The MasterChef presenter, 58, quit the BBC Two series in March, having served as its host for seven series. At the time, he said he wanted to spend more time with his three-year-old son, but The Times claimed his decision to leave was prompted by complaints over “inappropriate” comments he made to female staff.
In a report published in May, the publication claimed that the remarks were related to the weight of female staff members and were not sexual.
In response to the allegations, a representative for Wallace told The Independent: “We refer to you the original statement which makes clear his reasons for not continuing filming the series.”
McGuinness, who has replaced Wallace as the show’s host, was asked about his new appointment during an appearance on The One Show on Tuesday (5 December).
Alex Jones said: “We have to really quickly mention Inside the Factory. This is exciting. I mean, this is unexpected.”
McGuinness, laughing, replied: “Very unexpected, yeah – mainly for Gregg, if i’m being honest.”
Laughter could be heard off-screen, with McGuinness’ answer seemingly making Jones’ One Show co-host Jermaine Jenas squirm.
Wallace’s original statement read: “As viewers know, to say I find the inside of factories fascinating is an understatement. I’ve never failed to be amazed by the scale of production, whether it’s conveyor belts full of tiny sweets or a double decker bus rolling out of the factory for the very first time.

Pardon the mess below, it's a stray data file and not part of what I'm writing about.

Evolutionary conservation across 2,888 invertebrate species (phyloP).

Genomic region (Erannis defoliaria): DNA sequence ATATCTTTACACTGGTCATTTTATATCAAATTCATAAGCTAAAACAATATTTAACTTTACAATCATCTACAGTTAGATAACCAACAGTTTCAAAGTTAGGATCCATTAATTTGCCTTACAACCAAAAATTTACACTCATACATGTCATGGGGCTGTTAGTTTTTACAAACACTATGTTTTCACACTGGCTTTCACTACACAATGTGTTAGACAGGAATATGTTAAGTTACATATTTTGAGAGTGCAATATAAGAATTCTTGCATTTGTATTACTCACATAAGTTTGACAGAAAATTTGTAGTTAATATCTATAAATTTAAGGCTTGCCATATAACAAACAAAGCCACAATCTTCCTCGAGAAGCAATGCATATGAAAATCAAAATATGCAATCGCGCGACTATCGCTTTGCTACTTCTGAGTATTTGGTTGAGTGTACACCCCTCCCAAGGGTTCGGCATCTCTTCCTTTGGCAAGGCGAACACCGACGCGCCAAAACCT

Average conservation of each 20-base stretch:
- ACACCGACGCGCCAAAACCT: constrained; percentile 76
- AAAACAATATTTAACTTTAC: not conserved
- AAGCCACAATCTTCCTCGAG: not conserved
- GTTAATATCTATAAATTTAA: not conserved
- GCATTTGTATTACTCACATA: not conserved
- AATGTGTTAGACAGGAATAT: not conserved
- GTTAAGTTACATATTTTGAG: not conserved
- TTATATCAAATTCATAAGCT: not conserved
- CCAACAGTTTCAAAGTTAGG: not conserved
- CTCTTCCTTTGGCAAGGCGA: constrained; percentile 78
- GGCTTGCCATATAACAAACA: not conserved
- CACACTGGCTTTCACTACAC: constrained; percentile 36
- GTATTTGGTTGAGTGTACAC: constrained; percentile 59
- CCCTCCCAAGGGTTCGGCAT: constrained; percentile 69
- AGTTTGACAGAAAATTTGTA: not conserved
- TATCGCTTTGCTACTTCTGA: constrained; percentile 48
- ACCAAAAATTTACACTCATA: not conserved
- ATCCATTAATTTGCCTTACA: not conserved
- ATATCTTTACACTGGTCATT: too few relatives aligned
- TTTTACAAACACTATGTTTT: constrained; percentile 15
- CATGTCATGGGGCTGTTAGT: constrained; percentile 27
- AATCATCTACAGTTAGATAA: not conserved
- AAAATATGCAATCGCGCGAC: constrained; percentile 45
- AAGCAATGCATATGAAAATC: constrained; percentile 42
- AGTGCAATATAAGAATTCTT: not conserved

‘For me, filming the show alongside my other TV and family commitments has always been a balance and as my son Sid’s needs become more challenging, I’ve decided the time has come to hang up my hairnet.
“We’ve already filmed 12 future episodes so viewers can see me enjoying lots more factories in my hi-viz jacket for a while to come yet.”
The Times reports that a complaint had been lodged to production company Voltage TV, which requested that Wallace moderate his language in the future.
A source close to the situation said: “He was rude towards staff and continued to talk in a derogatory manner, especially to women.”
Members of staff are believed to have said they would not want to continue the show if Wallace were to remain working on it.
A source said that the production company spoke again to Wallace and gave him “a talking to”.
Wallace was “appalled that he had caused such offence”, said a source.
“He felt that he was just trying to be friendly but no longer knew what the right thing to say any more and decided to leave.”
The BBC was made aware of the alleged incident. According to The Times, however, his position as host of MasterChef is not at risk given that the cooking show takes place in a more managed environment.
Additionally, a Nestlé insider told the publication that Wallace had unintentionally upset staff.
“He comes in cracking jokes but is from a very different world to our workers,” said the source.
Nestlé UK said that the company has been “proud to host Inside the Factory on five occasions since the series began.
“We have one more episode filmed… and would be open to participating in future episodes or similar projects.”
The BBC declined to comment.